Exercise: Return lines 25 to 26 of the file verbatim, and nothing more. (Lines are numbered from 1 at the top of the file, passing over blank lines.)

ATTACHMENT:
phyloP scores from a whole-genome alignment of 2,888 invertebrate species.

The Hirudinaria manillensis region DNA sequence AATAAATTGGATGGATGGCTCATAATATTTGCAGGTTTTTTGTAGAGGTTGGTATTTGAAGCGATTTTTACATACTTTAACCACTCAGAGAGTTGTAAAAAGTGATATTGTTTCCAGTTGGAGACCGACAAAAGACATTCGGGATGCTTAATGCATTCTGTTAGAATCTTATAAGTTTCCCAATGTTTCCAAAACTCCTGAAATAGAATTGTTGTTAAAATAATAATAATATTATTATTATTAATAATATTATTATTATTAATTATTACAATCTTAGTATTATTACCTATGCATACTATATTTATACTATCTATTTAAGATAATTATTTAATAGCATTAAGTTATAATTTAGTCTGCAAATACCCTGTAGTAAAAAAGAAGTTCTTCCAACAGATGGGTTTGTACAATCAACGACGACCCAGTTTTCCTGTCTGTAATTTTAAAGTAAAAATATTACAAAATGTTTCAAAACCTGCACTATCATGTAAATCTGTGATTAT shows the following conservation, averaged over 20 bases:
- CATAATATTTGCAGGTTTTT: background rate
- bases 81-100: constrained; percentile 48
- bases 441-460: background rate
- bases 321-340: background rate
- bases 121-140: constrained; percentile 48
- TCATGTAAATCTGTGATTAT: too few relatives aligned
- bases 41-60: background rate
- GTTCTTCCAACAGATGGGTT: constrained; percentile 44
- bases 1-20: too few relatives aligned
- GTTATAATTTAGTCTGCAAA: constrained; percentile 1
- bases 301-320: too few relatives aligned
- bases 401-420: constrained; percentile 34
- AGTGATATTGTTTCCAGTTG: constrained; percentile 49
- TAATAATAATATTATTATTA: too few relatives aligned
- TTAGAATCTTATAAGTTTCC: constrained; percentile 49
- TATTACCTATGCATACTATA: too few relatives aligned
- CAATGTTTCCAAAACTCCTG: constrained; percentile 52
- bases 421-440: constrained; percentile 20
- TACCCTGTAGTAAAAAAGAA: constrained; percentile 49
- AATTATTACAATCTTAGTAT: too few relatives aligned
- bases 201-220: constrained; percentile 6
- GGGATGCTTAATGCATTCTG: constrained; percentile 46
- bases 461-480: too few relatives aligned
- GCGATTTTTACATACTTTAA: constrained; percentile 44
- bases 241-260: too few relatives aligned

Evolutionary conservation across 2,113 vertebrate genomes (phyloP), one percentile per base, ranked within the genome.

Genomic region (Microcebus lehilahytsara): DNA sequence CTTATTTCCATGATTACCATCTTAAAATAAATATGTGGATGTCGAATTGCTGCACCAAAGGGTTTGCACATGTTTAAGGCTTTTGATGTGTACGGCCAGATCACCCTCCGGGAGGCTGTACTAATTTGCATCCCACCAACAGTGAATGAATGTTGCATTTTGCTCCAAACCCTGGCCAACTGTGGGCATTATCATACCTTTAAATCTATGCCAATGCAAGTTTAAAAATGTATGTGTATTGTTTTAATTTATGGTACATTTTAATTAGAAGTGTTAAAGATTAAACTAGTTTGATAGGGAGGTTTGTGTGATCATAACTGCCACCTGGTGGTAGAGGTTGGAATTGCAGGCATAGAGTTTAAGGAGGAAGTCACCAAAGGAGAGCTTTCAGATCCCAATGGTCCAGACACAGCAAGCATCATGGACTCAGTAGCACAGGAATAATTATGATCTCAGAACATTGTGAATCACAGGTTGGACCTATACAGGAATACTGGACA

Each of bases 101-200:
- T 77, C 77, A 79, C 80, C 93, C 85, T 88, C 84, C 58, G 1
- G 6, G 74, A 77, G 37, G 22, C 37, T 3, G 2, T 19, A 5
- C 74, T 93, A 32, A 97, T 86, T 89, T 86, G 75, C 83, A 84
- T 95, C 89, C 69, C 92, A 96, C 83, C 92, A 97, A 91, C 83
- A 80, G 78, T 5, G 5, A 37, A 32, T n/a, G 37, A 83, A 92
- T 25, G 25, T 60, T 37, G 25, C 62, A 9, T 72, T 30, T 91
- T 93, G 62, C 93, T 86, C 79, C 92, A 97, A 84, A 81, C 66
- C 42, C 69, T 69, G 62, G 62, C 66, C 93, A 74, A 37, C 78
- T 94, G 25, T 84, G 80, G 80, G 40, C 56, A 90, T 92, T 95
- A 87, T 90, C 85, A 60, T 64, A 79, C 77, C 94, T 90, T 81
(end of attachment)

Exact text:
- bases 461-480: too few relatives aligned
- GCGATTTTTACATACTTTAA: constrained; percentile 44